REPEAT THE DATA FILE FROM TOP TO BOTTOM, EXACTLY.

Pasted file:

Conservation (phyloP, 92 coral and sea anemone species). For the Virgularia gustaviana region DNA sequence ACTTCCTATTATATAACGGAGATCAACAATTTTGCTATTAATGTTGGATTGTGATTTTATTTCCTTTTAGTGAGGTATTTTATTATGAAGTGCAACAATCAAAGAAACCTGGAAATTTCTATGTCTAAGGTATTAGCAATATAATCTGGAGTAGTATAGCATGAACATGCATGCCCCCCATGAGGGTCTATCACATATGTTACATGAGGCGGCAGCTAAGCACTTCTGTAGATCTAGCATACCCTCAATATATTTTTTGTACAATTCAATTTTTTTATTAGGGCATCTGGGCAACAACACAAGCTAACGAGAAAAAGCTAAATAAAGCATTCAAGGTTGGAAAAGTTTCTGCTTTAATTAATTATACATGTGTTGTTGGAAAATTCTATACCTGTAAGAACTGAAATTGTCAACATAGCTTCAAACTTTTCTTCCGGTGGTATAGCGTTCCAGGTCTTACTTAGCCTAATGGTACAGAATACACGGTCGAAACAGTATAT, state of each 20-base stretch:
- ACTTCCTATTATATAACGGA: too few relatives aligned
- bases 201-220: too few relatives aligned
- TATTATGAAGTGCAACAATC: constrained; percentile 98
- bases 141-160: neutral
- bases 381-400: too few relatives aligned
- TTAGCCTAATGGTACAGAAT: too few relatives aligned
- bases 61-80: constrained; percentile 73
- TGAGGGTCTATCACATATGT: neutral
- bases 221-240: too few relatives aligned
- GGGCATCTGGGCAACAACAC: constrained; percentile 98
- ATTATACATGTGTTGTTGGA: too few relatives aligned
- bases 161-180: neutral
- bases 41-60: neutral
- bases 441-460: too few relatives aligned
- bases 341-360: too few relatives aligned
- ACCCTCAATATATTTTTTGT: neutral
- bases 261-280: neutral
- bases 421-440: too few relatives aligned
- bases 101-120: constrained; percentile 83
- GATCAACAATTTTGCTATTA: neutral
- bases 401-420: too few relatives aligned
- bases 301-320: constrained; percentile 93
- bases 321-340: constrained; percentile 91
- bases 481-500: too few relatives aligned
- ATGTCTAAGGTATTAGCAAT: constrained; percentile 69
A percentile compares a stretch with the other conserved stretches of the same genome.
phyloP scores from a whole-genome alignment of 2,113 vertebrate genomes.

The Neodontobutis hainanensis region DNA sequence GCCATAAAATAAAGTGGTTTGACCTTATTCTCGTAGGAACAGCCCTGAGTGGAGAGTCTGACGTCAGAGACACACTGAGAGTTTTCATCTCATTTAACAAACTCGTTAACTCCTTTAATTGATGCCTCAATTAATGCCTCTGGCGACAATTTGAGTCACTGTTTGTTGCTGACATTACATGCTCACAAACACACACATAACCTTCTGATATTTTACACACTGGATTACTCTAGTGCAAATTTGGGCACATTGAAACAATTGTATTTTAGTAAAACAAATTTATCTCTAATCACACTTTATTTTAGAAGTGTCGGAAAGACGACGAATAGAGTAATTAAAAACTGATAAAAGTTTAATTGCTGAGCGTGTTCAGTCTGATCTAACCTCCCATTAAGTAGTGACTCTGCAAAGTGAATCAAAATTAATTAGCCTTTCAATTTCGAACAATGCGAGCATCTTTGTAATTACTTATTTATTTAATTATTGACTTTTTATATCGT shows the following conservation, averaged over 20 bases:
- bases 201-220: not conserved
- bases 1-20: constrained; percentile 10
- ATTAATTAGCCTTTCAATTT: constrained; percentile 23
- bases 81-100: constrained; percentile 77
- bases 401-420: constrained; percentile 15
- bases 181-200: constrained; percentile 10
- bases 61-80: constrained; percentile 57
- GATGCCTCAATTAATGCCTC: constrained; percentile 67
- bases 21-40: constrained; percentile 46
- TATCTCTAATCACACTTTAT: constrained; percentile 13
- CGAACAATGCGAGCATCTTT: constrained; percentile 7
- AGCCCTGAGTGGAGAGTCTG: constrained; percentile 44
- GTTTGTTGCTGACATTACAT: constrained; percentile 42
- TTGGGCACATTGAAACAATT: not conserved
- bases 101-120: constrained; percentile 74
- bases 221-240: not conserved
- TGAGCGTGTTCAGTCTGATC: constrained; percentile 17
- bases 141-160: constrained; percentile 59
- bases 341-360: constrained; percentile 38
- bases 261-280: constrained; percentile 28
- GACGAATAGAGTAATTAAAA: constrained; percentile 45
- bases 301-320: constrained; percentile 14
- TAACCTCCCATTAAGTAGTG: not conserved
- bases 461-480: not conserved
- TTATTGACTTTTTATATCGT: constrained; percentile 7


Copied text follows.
Conservation (phyloP, 92 coral and sea anemone species). For the Virgularia gustaviana region DNA sequence ACTTCCTATTATATAACGGAGATCAACAATTTTGCTATTAATGTTGGATTGTGATTTTATTTCCTTTTAGTGAGGTATTTTATTATGAAGTGCAACAATCAAAGAAACCTGGAAATTTCTATGTCTAAGGTATTAGCAATATAATCTGGAGTAGTATAGCATGAACATGCATGCCCCCCATGAGGGTCTATCACATATGTTACATGAGGCGGCAGCTAAGCACTTCTGTAGATCTAGCATACCCTCAATATATTTTTTGTACAATTCAATTTTTTTATTAGGGCATCTGGGCAACAACACAAGCTAACGAGAAAAAGCTAAATAAAGCATTCAAGGTTGGAAAAGTTTCTGCTTTAATTAATTATACATGTGTTGTTGGAAAATTCTATACCTGTAAGAACTGAAATTGTCAACATAGCTTCAAACTTTTCTTCCGGTGGTATAGCGTTCCAGGTCTTACTTAGCCTAATGGTACAGAATACACGGTCGAAACAGTATAT, state of each 20-base stretch:
- ACTTCCTATTATATAACGGA: too few relatives aligned
- bases 201-220: too few relatives aligned
- TATTATGAAGTGCAACAATC: constrained; percentile 98
- bases 141-160: neutral
- bases 381-400: too few relatives aligned
- TTAGCCTAATGGTACAGAAT: too few relatives aligned
- bases 61-80: constrained; percentile 73
- TGAGGGTCTATCACATATGT: neutral
- bases 221-240: too few relatives aligned
- GGGCATCTGGGCAACAACAC: constrained; percentile 98
- ATTATACATGTGTTGTTGGA: too few relatives aligned
- bases 161-180: neutral
- bases 41-60: neutral
- bases 441-460: too few relatives aligned
- bases 341-360: too few relatives aligned
- ACCCTCAATATATTTTTTGT: neutral
- bases 261-280: neutral
- bases 421-440: too few relatives aligned
- bases 101-120: constrained; percentile 83
- GATCAACAATTTTGCTATTA: neutral
- bases 401-420: too few relatives aligned
- bases 301-320: constrained; percentile 93
- bases 321-340: constrained; percentile 91
- bases 481-500: too few relatives aligned
- ATGTCTAAGGTATTAGCAAT: constrained; percentile 69
A percentile compares a stretch with the other conserved stretches of the same genome.
phyloP scores from a whole-genome alignment of 2,113 vertebrate genomes.

The Neodontobutis hainanensis region DNA sequence GCCATAAAATAAAGTGGTTTGACCTTATTCTCGTAGGAACAGCCCTGAGTGGAGAGTCTGACGTCAGAGACACACTGAGAGTTTTCATCTCATTTAACAAACTCGTTAACTCCTTTAATTGATGCCTCAATTAATGCCTCTGGCGACAATTTGAGTCACTGTTTGTTGCTGACATTACATGCTCACAAACACACACATAACCTTCTGATATTTTACACACTGGATTACTCTAGTGCAAATTTGGGCACATTGAAACAATTGTATTTTAGTAAAACAAATTTATCTCTAATCACACTTTATTTTAGAAGTGTCGGAAAGACGACGAATAGAGTAATTAAAAACTGATAAAAGTTTAATTGCTGAGCGTGTTCAGTCTGATCTAACCTCCCATTAAGTAGTGACTCTGCAAAGTGAATCAAAATTAATTAGCCTTTCAATTTCGAACAATGCGAGCATCTTTGTAATTACTTATTTATTTAATTATTGACTTTTTATATCGT shows the following conservation, averaged over 20 bases:
- bases 201-220: not conserved
- bases 1-20: constrained; percentile 10
- ATTAATTAGCCTTTCAATTT: constrained; percentile 23
- bases 81-100: constrained; percentile 77
- bases 401-420: constrained; percentile 15
- bases 181-200: constrained; percentile 10
- bases 61-80: constrained; percentile 57
- GATGCCTCAATTAATGCCTC: constrained; percentile 67
- bases 21-40: constrained; percentile 46
- TATCTCTAATCACACTTTAT: constrained; percentile 13
- CGAACAATGCGAGCATCTTT: constrained; percentile 7
- AGCCCTGAGTGGAGAGTCTG: constrained; percentile 44
- GTTTGTTGCTGACATTACAT: constrained; percentile 42
- TTGGGCACATTGAAACAATT: not conserved
- bases 101-120: constrained; percentile 74
- bases 221-240: not conserved
- TGAGCGTGTTCAGTCTGATC: constrained; percentile 17
- bases 141-160: constrained; percentile 59
- bases 341-360: constrained; percentile 38
- bases 261-280: constrained; percentile 28
- GACGAATAGAGTAATTAAAA: constrained; percentile 45
- bases 301-320: constrained; percentile 14
- TAACCTCCCATTAAGTAGTG: not conserved
- bases 461-480: not conserved
- TTATTGACTTTTTATATCGT: constrained; percentile 7